If you are a resident of another country and did not enter the United States through lawful means or your present authorized stay in the country has expired, the U.S. government may consider you unlawfully present. This could be a problem since U.S. authorities may deport you and bar you from reentering the U.S. for three years, ten years, or perhaps forever.
However, you may have a defense against a claim of unlawful presence. The U.S. Citizenship and Immigration Services website describes some ways the government exempts immigrants from the unlawful presence rule.
Being a minor
According to U.S. law, a minor immigrant does not acquire unlawful presence while in the United States. To be a minor, you must be under 18 years old. However, it is still possible for a minor to face deportation from the United States under certain conditions, such as an expiration of a nonimmigrant visa.
People applying for asylum
In some situations, an immigrant who suffered persecution in another country may seek asylum. If the pending petition for asylum is for serious reasons, the government will not consider a potential asylee to be unlawfully present in the U.S.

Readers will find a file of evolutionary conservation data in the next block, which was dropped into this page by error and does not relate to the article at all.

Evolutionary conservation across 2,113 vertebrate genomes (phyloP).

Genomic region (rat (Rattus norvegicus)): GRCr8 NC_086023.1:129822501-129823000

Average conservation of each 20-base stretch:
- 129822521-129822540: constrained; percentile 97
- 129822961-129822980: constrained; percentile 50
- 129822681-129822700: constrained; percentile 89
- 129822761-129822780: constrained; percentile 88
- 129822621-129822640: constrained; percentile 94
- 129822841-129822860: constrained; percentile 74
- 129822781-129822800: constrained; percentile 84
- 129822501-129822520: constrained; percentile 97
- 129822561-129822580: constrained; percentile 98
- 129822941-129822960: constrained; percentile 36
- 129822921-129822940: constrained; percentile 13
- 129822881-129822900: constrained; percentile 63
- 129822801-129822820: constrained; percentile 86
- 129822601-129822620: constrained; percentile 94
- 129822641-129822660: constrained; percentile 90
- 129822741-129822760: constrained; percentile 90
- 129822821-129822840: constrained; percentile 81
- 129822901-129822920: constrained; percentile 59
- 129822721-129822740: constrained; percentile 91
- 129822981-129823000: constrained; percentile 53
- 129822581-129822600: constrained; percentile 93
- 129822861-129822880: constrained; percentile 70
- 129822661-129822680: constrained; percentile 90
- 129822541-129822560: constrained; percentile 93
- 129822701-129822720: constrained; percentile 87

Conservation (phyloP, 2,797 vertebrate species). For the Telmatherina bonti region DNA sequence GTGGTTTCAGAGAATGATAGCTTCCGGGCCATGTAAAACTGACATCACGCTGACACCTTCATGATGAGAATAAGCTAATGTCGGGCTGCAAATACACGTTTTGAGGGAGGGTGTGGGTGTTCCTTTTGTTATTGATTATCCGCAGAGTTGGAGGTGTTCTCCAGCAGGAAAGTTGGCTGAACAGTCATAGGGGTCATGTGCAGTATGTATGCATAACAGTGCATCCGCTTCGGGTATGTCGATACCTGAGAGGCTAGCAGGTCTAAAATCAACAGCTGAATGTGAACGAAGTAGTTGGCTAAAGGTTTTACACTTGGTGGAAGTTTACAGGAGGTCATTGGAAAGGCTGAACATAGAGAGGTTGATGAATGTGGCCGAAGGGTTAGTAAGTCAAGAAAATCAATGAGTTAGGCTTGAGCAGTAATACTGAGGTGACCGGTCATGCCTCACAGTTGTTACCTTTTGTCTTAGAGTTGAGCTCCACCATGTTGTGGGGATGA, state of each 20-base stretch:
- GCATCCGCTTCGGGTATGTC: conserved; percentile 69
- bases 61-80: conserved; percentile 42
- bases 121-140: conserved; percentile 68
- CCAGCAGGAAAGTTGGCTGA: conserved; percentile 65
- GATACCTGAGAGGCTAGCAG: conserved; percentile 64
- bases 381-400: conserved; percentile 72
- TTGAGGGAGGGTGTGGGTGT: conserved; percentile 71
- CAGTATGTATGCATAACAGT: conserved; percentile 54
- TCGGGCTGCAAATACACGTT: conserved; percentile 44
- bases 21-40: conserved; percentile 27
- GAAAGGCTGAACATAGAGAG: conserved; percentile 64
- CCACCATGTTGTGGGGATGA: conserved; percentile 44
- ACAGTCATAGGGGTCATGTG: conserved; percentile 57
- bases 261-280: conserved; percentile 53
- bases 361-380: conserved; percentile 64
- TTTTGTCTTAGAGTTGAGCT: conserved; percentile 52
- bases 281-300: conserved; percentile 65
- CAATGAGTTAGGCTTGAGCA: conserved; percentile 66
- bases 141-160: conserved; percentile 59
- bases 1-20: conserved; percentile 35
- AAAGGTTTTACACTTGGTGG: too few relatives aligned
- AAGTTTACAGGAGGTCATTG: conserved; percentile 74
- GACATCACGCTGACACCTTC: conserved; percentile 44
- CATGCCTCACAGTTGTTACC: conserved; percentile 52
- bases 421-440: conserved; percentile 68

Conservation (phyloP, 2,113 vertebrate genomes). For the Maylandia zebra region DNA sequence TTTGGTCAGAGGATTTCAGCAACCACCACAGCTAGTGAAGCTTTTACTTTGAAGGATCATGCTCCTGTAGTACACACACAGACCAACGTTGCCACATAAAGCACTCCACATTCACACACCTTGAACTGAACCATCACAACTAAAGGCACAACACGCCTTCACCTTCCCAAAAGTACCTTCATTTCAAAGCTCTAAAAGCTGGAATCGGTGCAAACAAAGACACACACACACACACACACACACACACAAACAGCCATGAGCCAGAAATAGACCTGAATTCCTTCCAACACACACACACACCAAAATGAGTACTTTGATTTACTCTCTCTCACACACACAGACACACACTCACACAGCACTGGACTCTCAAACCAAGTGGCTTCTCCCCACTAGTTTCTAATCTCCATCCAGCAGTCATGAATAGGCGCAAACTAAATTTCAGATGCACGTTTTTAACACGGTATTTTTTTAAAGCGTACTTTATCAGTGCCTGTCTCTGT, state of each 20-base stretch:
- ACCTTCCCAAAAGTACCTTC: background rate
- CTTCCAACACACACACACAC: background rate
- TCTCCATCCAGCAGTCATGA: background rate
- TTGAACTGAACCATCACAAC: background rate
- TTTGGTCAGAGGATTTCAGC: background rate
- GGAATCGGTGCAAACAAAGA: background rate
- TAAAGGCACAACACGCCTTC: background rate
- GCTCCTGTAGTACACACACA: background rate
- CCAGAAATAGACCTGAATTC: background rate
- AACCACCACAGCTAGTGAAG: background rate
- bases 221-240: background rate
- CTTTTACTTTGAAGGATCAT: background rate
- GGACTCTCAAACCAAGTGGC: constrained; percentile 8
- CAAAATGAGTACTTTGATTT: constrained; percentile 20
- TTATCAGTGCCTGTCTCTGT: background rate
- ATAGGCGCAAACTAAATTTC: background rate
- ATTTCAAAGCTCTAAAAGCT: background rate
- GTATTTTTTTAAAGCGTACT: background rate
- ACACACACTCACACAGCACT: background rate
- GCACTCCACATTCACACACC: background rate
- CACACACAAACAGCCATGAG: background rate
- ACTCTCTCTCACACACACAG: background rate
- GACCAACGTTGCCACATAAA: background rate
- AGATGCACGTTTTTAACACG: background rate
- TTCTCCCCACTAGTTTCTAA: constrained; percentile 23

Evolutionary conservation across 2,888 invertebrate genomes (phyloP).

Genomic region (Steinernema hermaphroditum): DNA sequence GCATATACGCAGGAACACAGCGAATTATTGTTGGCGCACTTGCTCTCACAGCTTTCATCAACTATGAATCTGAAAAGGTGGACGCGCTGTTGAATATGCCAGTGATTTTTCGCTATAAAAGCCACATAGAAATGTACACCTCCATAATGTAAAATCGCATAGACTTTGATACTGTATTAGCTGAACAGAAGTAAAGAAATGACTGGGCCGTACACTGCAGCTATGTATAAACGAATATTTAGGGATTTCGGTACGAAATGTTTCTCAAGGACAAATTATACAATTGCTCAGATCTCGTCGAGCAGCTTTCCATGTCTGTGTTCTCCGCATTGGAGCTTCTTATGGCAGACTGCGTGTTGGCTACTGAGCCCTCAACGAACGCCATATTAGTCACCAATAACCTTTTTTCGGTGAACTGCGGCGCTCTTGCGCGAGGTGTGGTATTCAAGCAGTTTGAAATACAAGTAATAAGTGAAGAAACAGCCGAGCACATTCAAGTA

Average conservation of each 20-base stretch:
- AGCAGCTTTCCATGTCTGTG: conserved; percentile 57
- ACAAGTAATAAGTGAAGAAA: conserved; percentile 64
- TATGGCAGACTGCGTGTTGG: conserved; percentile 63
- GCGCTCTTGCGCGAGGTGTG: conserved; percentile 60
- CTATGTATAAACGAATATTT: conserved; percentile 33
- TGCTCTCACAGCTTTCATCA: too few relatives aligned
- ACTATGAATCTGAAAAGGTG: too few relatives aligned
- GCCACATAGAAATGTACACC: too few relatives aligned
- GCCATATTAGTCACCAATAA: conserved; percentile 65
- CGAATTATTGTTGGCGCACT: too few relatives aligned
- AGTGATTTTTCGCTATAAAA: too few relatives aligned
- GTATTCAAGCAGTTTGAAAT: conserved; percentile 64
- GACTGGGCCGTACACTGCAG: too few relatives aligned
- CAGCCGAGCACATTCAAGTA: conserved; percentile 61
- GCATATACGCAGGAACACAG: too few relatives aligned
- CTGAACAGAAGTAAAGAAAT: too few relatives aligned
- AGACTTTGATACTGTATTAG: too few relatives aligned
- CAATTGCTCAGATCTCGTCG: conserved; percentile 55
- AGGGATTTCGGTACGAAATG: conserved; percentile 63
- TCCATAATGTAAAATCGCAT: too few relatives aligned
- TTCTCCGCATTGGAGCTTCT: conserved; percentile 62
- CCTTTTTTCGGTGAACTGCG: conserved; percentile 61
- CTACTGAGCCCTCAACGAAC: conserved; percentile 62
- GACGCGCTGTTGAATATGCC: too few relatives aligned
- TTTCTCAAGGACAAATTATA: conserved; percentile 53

Certain crime victims
Under the Violence Against Women Act, women who have been the victim of violence can establish a claim to be in the U.S. These claims can also cover dependents such as children. Also, an immigrant who came to the U.S. involuntarily with human traffickers may find an exception if the trafficking was the central reason for the immigrant to be in the country.
Immigration issues can be complex, so cases will likely vary from person to person. It is important to understand your options as you may avoid deportation and a future prohibition from reentering the United States.